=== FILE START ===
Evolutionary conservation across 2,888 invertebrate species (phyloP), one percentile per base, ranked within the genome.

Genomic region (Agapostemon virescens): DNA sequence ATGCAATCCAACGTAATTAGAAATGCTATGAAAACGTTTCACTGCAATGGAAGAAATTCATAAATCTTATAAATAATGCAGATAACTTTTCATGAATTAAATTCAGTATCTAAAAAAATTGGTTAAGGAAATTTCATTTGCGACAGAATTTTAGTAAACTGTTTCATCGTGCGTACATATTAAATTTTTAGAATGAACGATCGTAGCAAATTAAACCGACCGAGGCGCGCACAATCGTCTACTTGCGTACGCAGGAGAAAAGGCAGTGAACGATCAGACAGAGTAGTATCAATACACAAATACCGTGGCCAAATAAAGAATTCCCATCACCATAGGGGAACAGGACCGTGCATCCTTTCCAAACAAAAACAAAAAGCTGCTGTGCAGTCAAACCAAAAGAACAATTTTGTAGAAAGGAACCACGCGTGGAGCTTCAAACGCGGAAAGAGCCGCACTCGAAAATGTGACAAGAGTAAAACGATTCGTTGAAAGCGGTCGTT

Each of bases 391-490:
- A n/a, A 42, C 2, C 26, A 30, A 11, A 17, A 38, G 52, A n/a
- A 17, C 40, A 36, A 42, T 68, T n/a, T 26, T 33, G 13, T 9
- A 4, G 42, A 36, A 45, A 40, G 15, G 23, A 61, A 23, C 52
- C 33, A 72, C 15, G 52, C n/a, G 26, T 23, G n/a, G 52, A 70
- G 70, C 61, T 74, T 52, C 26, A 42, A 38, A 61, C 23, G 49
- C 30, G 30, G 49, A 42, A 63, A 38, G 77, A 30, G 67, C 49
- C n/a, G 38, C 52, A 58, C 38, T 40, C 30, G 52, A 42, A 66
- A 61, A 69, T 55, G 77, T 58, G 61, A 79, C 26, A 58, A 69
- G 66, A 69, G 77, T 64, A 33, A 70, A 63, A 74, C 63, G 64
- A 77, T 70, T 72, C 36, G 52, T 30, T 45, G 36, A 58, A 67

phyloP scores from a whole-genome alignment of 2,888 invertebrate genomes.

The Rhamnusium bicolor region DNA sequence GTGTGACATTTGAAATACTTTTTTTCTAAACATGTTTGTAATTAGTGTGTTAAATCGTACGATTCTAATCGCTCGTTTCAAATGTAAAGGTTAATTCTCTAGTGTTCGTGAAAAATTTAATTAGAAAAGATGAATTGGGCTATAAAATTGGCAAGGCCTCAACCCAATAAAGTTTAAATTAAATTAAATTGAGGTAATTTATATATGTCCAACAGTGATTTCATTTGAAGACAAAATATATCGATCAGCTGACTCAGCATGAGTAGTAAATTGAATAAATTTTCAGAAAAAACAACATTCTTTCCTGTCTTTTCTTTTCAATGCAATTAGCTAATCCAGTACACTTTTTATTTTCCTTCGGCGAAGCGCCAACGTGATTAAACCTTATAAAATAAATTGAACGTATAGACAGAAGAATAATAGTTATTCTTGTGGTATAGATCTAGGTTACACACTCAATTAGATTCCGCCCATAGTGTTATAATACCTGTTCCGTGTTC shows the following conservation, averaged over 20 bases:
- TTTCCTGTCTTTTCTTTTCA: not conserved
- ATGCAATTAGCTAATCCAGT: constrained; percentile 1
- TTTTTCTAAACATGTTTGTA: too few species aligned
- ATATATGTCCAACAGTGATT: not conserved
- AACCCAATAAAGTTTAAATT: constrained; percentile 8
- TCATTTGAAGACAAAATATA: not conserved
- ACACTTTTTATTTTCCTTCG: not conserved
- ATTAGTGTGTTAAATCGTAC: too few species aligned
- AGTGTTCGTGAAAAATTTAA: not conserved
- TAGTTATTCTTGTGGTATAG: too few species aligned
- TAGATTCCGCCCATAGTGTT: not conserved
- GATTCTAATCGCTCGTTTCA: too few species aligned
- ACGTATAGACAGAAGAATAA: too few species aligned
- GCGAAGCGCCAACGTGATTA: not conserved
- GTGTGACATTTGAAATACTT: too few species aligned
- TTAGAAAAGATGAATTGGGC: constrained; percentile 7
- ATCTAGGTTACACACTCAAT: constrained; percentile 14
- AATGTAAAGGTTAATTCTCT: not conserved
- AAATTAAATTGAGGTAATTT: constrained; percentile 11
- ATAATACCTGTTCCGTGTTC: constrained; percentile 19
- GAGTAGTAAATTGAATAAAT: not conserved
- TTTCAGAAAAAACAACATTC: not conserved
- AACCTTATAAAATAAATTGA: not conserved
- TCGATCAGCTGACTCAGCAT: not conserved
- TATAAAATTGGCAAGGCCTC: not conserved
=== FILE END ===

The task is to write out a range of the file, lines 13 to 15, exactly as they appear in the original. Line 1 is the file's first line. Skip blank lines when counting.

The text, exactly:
- A 77, T 70, T 72, C 36, G 52, T 30, T 45, G 36, A 58, A 67

phyloP scores from a whole-genome alignment of 2,888 invertebrate genomes.

The Rhamnusium bicolor region DNA sequence GTGTGACATTTGAAATACTTTTTTTCTAAACATGTTTGTAATTAGTGTGTTAAATCGTACGATTCTAATCGCTCGTTTCAAATGTAAAGGTTAATTCTCTAGTGTTCGTGAAAAATTTAATTAGAAAAGATGAATTGGGCTATAAAATTGGCAAGGCCTCAACCCAATAAAGTTTAAATTAAATTAAATTGAGGTAATTTATATATGTCCAACAGTGATTTCATTTGAAGACAAAATATATCGATCAGCTGACTCAGCATGAGTAGTAAATTGAATAAATTTTCAGAAAAAACAACATTCTTTCCTGTCTTTTCTTTTCAATGCAATTAGCTAATCCAGTACACTTTTTATTTTCCTTCGGCGAAGCGCCAACGTGATTAAACCTTATAAAATAAATTGAACGTATAGACAGAAGAATAATAGTTATTCTTGTGGTATAGATCTAGGTTACACACTCAATTAGATTCCGCCCATAGTGTTATAATACCTGTTCCGTGTTC shows the following conservation, averaged over 20 bases: